The invention of the automobile in the 1800s gave the people a glimpse of an impending technological advancement in the field of transportation in the coming years. Not only did it spark interest, it also paved the way for hobbyists to start collecting miniature car models – now popularly known as slot cars.
Toy makers found it a necessity to duplicate the quality that car manufacturers have applied on their automobiles, thus paving the way for the creation of slot cars. But did you know that the first slot cars were not really clamped on slots?
The first commercial slot cars were made by Lionel in 1912, and were being operated on rails similar to that of modern trains. These were often referred to as Rail Cars, and they were built with spare model train motors and parts.
The appearance of these slot cars was surprisingly almost similar to what we have today, except for the fact that during these early years, the cars can only run on a single pace. You can’t make them run faster or slower.
During the late 1930s, slot cars were powered by small combustion engines, allowing them to dash through the rails at a faster speed. Human intervention is still not possible, and the slot cars were just being clamped to a single central rail so that they will not lose their track.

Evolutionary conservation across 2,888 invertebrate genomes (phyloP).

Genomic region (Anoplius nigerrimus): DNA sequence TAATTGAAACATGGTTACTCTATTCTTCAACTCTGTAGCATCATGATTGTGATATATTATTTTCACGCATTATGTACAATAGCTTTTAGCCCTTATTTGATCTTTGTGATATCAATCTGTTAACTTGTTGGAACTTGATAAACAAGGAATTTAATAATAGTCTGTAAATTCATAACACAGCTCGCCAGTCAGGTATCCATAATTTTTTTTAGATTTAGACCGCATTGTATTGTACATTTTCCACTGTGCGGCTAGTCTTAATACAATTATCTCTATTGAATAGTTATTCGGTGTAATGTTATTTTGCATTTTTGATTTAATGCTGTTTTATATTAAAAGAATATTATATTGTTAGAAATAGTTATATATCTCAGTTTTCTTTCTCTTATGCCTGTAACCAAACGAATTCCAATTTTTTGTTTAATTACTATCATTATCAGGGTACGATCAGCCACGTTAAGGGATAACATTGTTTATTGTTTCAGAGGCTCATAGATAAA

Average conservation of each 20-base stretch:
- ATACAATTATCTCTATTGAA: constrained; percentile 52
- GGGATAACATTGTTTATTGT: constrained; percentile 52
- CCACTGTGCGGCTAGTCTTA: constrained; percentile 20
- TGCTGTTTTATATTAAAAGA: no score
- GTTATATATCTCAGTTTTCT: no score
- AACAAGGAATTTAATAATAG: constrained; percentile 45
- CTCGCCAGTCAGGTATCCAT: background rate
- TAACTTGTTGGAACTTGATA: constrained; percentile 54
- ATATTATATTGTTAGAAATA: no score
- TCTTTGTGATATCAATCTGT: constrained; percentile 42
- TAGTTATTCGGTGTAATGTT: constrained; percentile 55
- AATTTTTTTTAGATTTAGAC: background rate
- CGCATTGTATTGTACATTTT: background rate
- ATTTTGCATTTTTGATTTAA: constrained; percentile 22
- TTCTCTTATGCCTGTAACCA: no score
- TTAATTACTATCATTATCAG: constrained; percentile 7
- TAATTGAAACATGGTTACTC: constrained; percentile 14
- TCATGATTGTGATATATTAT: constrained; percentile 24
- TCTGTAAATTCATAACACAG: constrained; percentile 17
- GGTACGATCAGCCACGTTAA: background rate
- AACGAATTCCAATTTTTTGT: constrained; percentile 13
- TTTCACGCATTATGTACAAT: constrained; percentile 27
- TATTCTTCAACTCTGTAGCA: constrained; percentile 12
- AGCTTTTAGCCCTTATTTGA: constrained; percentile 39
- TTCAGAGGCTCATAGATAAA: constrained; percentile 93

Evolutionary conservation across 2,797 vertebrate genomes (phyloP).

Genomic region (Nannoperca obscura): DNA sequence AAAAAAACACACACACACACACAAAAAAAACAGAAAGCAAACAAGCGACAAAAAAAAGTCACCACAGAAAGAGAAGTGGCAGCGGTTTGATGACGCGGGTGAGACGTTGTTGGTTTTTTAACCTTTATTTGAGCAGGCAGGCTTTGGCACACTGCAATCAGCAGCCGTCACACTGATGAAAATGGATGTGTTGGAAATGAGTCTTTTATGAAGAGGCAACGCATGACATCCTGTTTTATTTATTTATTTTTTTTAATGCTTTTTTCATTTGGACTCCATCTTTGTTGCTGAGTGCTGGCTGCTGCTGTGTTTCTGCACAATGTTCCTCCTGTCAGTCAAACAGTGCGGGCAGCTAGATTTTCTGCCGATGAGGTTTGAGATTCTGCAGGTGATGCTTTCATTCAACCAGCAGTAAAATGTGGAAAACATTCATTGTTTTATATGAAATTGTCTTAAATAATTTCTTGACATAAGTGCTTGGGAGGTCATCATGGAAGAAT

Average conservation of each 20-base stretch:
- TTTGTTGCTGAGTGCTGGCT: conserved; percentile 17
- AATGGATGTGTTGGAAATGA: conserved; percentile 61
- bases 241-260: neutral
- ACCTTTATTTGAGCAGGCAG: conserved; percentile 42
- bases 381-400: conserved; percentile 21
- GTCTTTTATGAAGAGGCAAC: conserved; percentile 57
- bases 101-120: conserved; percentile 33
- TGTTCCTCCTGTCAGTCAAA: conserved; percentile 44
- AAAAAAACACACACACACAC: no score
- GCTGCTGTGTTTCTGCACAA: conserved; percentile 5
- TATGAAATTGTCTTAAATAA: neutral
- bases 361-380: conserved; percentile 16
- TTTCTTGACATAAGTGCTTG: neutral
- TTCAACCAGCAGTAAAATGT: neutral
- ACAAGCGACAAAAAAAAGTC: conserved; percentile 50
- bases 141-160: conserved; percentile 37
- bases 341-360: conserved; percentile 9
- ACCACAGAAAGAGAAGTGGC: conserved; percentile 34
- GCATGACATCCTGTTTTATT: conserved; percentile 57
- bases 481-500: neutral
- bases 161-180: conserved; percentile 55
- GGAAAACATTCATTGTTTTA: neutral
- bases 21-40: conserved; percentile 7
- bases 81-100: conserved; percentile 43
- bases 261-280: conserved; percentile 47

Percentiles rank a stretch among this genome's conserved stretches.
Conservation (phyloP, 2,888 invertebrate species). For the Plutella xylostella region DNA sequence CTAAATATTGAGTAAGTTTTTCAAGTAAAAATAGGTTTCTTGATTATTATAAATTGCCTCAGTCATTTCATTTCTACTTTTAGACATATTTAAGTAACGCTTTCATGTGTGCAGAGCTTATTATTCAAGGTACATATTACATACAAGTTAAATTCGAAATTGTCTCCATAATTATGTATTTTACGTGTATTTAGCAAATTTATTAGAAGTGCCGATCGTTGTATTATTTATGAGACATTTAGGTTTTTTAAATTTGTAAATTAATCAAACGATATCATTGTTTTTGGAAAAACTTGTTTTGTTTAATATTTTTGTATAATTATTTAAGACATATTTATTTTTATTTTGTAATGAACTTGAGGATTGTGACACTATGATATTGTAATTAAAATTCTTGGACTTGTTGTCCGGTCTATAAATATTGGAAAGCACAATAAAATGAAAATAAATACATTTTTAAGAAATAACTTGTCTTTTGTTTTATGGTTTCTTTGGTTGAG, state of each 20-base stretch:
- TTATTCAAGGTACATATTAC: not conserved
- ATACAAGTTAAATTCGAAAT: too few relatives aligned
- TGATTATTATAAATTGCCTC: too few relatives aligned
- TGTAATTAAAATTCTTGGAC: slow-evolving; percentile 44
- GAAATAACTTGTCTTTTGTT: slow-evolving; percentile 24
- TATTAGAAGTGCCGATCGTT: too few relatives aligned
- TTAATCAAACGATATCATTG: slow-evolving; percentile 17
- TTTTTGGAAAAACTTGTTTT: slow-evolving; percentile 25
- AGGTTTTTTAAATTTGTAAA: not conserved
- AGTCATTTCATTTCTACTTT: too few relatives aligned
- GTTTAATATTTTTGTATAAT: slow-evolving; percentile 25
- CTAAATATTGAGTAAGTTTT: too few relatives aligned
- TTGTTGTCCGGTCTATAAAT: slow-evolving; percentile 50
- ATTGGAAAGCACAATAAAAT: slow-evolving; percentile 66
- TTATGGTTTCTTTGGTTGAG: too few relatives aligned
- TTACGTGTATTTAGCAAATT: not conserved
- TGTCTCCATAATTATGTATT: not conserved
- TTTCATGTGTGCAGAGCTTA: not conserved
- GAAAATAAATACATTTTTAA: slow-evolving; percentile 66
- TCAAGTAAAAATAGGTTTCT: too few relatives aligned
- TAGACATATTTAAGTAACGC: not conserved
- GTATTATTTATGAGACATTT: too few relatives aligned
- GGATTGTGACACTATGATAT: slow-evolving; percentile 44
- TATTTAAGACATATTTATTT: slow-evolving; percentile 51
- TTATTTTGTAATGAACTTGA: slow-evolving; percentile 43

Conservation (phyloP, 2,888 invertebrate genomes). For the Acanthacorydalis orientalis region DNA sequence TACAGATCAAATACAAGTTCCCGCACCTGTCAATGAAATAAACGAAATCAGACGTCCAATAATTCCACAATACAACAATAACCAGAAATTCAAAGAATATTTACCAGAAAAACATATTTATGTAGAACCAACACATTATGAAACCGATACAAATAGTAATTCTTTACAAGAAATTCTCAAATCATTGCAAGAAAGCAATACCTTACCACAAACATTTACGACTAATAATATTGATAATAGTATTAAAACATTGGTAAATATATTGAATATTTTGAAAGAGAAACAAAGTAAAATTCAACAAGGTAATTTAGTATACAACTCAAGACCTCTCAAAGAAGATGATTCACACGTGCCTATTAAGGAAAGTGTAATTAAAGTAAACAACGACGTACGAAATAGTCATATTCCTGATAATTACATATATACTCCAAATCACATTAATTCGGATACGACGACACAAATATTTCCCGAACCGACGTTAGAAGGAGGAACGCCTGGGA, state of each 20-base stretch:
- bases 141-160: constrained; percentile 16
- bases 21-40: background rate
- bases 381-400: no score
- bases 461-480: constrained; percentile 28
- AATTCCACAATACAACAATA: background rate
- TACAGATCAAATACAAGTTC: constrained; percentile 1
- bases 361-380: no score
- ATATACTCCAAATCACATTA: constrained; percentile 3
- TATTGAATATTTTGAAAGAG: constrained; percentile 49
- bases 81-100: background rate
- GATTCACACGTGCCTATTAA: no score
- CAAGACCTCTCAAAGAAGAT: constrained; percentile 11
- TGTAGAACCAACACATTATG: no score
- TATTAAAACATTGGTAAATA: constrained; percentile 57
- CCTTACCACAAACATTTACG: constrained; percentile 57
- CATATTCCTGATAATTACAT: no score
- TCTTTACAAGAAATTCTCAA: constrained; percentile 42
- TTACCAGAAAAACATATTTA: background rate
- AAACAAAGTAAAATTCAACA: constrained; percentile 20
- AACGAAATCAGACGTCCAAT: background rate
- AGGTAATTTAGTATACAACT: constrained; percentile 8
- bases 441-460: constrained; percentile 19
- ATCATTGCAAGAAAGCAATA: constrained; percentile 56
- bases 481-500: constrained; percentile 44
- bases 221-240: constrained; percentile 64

As years went by, and with the continuous improvement in technology and in electronics, hobbyists began to conduct experiments on how toy cars can become controllable. They installed hand-built motors inside the cars, thus permitting speed adjustments and manipulation in the presence of a human who acts as the controller.
1954 was a milestone for slot cars and slot car racing. This was the year when the first electronic racecourse was created. Hobbyists became driven as ever on slot car racing as the electricity-powered racecourse further increased the popularity of slot cars. Racing clubs eventually switched from center rails to slots in the track surface.
Slot car racing was at its peak during the 1960s, where slot car facilities began to grow in multitude in every town. Major manufacturers like Eldon, Revell and Scalextric began to make home sets and became commercial successes.
By the late 1970s, there was a gradual decline in the slot car frenzy; perhaps this can be attributed to other technological advancements that sparked interest to other hobbyists.
In the 1990s, slot cars had more detailed and intricate designs, thanks mainly to the computer which made it possible to design a model, even on 3D. The hobby is currently in a sort of revival with makers like Scalextric and Carrera making a comeback. The renewed interest also spurred hobbyists to collect vintage slot cars that became popular during the early years.
The most modern of the slot cars are the digitized ones, which were invented in 2004. Digital slot cars have the ability to race on multiple, providing a more realistic simulation of car racing.